I received this in e-mail today. Some of you may be aware of the organization, “http://www.meetup.com ” which has groups of all different strips, some for illnesses, small business advancement and just about everything you can think of. This is another way of meeting people of like mind (or of unlike mine) and talking, supporting, doing, hiking; BEING! This particular e-mail was sent to me by the CEO of http://www.meetup.com
I don’t write to our whole community often, but this week is special because it’s the 10th anniversary of 9/11 and many
people don’t know that Meetup is a 9/11 baby.
Let me tell you the Meetup story. I was living a couple miles from the Twin Towers, and I was the kind of person who thought
local community doesn’t matter much if we’ve got the internet and tv. The only time I thought about my neighbors was when I
hoped they wouldn’t bother me.
When the towers fell, I found myself talking to more neighbors in the days after 9/11 than ever before. People said hello to
neighbors (next-door and across the city) who they’d normally ignore. People were looking after each other, helping each
other, and meeting up with each other. You know, being neighborly.
A lot of people were thinking that maybe 9/11 could bring people together in a lasting way. So the idea for Meetup was
born: Could we use the internet to get off the internet — and grow local communities?
We didn’t know if it would work. Most people thought it was a crazy idea — especially because terrorism is designed to make
people distrust one another.
A small team came together, and we launched Meetup 9 months after 9/11.
Today, almost 10 years and 10 million Meetuppers later, it’s working. Every day, thousands of Meetups happen. Moms Meetups,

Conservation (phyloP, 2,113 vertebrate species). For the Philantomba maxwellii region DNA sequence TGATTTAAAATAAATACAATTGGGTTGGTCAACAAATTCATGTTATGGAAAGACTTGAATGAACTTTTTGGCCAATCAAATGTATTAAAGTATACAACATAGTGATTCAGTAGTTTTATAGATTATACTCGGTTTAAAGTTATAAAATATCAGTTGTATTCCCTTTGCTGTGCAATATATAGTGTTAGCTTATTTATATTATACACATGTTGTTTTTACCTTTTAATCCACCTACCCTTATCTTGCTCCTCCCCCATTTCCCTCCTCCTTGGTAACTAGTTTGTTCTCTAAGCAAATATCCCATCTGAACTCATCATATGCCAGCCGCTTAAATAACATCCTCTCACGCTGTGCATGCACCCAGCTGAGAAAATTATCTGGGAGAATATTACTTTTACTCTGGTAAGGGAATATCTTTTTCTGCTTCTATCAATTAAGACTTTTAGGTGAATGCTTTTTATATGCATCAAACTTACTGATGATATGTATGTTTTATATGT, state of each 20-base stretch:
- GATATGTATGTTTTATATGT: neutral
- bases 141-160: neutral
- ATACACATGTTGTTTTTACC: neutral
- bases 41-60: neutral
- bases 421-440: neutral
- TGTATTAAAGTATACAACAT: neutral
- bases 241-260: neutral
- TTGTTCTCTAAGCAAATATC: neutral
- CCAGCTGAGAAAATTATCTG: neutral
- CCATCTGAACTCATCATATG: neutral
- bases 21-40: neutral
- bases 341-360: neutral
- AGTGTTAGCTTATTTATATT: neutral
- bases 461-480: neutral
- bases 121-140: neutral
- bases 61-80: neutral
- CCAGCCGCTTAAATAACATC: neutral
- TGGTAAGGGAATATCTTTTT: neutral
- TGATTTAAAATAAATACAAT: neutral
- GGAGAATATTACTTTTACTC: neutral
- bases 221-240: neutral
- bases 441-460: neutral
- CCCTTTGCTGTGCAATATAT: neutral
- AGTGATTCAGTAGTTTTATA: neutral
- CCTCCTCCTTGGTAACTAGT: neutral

Small Business Meetups, Fitness Meetups… a wild variety of 100,000 Meetup Groups with not much in common — except one
Every Meetup starts with people simply saying hello to neighbors. And what often happens next is still amazing to me.
They grow businesses and bands together, they teach and motivate each other, they babysit each other’s kids and find
other ways to work together. They have fun and find solace together. They make friends and form powerful community. It’s
It’s a wonderful revolution in local community, and it’s thanks to everyone who shows up.
Meetups aren’t about 9/11, but they may not be happening if it weren’t for 9/11.
9/11 didn’t make us too scared to go outside or talk to strangers. 9/11 didn’t rip us apart. No, we’re building new
The towers fell, but we rise up. And we’re just getting started with these Meetups.
Scott Heiferman (on behalf of 80 people at Meetup HQ)
Co-Founder & CEO, Meetup
New York City
I wanted to post this about 9/11 AND there are so many Meetup groups. There may be lupus meetups in your area, so go to: http://www.meetup.com and find a support group that interests you1
There are many places you can find support: online groups or communities, at your church, your local hospital social work department may be of assistance; but what is important is that you find reputable groups that don’t give medical advice; rather, give you support during this time in your life.
- Meetup builds community (ruralcommunitybuilding.fb.org)